We're a substitute teacher at a women's college in New England, after the mysterious disappearance of our predecessor. Which, as any canny reader knows, means that shenanigans are afoot. This has to do with the "scientific" planned community (the eponymous Harmonia) that existed on the site of the college in the late 1800s, and the meteor that was its centrepiece until the community's town hall, built around that meteor, burned down.

The story interface is similar to "Stone Harbor", the author's last IFcomp offering, with text playing out on the activation of certain hyperlinks, but this time the interactivity is a little deeper, with a bit of alternate pathing through the middle and different possible endings. The "explication" links don't expand the text itself, but manifest little notes in the margins, a few of which might themselves contain links. These scribbled asides aren't just for the benefit of the reader: those not written by the main character are meant to be actual notes on the in-story artifacts, left by other characters and now being read by the main character.

I liked the writing style, though I feel it had a little less "oomph" than "Stone Harbor" had ... but perhaps that is a function of the viewpoint character. They can't all be charming rogues; though Abby Fuller, our heroine this time around, does have a bit of understated snark in her if you follow all her asides.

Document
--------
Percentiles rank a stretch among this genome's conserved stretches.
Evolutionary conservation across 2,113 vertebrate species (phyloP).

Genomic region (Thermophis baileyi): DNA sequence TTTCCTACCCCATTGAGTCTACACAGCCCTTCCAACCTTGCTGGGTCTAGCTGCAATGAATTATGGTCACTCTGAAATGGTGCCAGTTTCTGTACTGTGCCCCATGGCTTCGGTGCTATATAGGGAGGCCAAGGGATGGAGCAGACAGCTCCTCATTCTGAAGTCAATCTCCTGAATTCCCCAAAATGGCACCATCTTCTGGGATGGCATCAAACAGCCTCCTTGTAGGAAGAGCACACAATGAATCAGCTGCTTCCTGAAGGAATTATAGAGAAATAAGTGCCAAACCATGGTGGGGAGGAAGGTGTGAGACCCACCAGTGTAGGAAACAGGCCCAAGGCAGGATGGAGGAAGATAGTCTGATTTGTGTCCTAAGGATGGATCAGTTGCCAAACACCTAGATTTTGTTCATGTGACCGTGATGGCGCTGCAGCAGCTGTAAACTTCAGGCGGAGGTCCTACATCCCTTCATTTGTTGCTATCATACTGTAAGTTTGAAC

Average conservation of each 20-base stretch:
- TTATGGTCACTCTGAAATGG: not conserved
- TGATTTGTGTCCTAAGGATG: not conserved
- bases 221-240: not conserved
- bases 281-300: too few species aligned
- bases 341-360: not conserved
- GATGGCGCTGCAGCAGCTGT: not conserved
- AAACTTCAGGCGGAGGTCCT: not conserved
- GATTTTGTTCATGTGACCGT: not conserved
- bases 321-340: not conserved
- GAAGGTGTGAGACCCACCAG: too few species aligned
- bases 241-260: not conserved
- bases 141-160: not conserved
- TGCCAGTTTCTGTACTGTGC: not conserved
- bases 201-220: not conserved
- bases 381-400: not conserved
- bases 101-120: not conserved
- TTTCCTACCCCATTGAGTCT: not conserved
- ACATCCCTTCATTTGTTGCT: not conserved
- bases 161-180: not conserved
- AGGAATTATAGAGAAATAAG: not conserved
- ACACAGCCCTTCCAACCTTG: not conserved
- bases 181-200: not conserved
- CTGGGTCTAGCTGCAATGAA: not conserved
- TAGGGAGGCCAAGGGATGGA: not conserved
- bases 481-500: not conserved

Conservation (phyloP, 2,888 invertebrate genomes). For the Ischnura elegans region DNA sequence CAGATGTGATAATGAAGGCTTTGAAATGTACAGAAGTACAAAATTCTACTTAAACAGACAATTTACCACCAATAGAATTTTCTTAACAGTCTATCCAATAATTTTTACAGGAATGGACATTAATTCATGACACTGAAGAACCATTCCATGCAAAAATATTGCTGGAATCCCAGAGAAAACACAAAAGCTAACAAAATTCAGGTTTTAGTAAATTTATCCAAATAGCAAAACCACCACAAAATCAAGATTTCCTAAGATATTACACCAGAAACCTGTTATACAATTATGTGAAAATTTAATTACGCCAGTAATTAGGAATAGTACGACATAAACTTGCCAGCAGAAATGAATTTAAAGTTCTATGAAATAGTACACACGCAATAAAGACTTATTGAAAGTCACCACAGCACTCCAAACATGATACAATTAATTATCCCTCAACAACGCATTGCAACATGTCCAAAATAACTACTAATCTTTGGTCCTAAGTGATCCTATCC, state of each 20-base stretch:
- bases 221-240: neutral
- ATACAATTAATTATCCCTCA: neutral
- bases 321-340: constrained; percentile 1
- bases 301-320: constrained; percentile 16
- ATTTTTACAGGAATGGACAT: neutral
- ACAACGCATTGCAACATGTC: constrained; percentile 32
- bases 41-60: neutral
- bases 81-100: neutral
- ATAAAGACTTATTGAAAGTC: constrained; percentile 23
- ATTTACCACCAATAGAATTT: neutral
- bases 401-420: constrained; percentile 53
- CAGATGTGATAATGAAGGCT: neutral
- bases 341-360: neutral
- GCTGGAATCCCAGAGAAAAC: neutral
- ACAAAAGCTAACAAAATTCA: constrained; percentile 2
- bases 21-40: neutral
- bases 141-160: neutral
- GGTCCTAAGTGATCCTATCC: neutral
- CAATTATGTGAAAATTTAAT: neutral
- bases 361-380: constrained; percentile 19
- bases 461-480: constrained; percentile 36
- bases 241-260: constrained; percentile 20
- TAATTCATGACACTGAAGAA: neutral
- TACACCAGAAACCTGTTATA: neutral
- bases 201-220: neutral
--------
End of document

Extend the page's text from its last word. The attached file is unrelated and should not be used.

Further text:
Unless I'm mistaken, though, there's at least one plothole spoiling the whole story: if the machine at the centre of the shenanigans requires a non-passenger to operate, then how did the original users make their return trips? Either I missed that bit, or someone at the college knows more about what's going on than they're telling. Also, interesting as the scribbled asides were, it seems odd for the main antagonist to have left the notes that they did. This sort of thing breaks the immersion just a little bit.

All in all, I enjoyed the ride. The presentation was attractive, and the conceit of the scribbled asides was interesting. I wonder if perhaps certain aspects of the story could have stood a little more consideration. It's like waffles with Vermont maple syrup; a little hastily made, perhaps, resulting in the waffles being a bit oddly shaped and having a few holes here and there where the maple syrup leaks through, but that doesn't alter the flavour or the crispness one bit. Served with a side of strawberries and lots of tea.